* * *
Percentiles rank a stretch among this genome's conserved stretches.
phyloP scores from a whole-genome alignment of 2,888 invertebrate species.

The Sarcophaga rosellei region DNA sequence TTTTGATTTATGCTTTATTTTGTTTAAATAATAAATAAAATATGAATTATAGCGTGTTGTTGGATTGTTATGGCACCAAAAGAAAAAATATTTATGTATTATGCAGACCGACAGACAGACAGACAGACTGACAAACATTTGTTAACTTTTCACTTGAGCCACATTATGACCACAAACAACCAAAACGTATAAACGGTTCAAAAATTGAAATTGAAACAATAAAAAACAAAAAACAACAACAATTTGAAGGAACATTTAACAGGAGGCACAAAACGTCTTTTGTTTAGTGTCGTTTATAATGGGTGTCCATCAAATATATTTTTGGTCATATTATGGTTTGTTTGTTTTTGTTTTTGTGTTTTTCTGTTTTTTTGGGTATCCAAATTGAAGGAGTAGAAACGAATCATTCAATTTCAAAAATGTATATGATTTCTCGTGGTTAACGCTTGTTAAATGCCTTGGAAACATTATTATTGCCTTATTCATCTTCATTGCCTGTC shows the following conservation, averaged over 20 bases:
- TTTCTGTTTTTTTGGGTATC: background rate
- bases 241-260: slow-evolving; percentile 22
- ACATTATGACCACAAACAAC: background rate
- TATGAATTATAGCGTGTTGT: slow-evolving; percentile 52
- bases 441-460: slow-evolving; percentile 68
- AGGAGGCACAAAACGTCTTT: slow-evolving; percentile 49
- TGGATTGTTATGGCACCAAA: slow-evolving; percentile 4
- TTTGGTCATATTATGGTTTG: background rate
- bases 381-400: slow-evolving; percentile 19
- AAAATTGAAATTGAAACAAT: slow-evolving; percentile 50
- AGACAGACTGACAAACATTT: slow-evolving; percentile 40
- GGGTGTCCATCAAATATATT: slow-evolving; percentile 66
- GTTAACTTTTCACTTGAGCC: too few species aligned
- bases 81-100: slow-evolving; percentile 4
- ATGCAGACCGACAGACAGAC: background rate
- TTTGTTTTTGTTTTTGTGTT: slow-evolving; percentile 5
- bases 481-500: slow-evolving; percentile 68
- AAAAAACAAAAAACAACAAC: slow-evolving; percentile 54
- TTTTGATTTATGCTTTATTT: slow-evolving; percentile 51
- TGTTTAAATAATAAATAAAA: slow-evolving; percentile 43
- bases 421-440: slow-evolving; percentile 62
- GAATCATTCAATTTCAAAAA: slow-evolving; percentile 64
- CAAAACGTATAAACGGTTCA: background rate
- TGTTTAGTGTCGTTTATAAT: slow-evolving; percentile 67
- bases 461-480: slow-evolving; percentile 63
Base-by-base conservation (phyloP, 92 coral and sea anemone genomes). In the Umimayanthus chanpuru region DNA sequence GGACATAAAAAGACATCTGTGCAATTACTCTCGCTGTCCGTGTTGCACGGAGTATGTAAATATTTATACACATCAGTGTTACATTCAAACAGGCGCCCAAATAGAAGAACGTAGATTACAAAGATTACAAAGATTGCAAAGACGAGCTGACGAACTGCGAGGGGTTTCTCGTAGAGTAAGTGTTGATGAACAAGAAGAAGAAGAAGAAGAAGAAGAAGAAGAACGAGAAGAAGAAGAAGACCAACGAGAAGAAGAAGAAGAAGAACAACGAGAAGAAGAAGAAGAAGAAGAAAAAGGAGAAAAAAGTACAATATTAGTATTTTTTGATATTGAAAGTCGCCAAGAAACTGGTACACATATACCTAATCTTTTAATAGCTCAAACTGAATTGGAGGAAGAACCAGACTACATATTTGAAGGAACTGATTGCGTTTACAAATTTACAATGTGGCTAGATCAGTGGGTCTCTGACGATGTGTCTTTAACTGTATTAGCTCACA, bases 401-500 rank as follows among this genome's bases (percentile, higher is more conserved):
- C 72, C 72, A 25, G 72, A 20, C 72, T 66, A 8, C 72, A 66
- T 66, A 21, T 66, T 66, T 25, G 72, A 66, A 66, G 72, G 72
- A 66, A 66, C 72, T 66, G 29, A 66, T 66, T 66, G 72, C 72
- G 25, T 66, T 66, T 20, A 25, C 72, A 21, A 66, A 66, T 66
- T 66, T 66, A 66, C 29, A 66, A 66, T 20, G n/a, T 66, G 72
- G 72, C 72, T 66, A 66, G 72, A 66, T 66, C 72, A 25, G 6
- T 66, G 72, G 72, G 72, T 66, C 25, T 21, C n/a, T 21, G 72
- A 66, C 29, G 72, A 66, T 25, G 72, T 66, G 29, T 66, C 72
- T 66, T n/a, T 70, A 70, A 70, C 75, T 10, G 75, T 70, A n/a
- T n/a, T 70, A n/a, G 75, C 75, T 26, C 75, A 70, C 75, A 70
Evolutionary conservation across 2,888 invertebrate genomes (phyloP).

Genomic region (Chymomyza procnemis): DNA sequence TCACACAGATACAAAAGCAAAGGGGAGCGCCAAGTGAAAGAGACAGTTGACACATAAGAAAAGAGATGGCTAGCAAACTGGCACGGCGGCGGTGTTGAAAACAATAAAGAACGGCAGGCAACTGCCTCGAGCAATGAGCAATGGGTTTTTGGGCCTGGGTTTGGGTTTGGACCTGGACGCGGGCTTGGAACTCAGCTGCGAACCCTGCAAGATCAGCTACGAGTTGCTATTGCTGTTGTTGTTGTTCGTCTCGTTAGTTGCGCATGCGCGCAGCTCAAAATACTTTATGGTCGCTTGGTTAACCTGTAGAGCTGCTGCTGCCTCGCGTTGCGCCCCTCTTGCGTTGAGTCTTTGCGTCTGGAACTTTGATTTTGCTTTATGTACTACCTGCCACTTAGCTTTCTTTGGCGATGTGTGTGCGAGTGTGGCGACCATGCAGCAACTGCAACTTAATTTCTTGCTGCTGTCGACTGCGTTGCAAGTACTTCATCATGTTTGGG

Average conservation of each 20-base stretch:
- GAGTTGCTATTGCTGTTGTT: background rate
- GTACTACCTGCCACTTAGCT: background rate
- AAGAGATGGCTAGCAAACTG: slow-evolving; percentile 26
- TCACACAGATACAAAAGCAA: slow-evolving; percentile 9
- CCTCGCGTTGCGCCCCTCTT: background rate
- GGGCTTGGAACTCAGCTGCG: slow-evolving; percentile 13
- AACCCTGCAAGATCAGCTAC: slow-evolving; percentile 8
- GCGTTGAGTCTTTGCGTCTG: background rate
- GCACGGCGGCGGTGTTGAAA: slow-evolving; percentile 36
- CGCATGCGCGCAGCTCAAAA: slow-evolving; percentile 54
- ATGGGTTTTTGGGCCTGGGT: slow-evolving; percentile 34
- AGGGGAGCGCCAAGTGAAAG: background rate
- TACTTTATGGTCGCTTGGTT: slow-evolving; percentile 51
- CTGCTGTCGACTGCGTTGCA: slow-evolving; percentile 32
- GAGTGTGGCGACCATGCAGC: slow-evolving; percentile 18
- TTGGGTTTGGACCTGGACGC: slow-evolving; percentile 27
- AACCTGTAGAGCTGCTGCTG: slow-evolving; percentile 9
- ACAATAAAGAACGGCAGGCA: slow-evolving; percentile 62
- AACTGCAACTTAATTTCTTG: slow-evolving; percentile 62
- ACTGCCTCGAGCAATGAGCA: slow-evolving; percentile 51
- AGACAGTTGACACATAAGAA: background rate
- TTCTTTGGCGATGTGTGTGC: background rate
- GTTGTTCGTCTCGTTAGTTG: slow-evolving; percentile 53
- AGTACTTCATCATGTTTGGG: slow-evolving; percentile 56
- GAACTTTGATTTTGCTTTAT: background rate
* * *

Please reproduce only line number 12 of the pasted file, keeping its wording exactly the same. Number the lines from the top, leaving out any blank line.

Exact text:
- bases 381-400: slow-evolving; percentile 19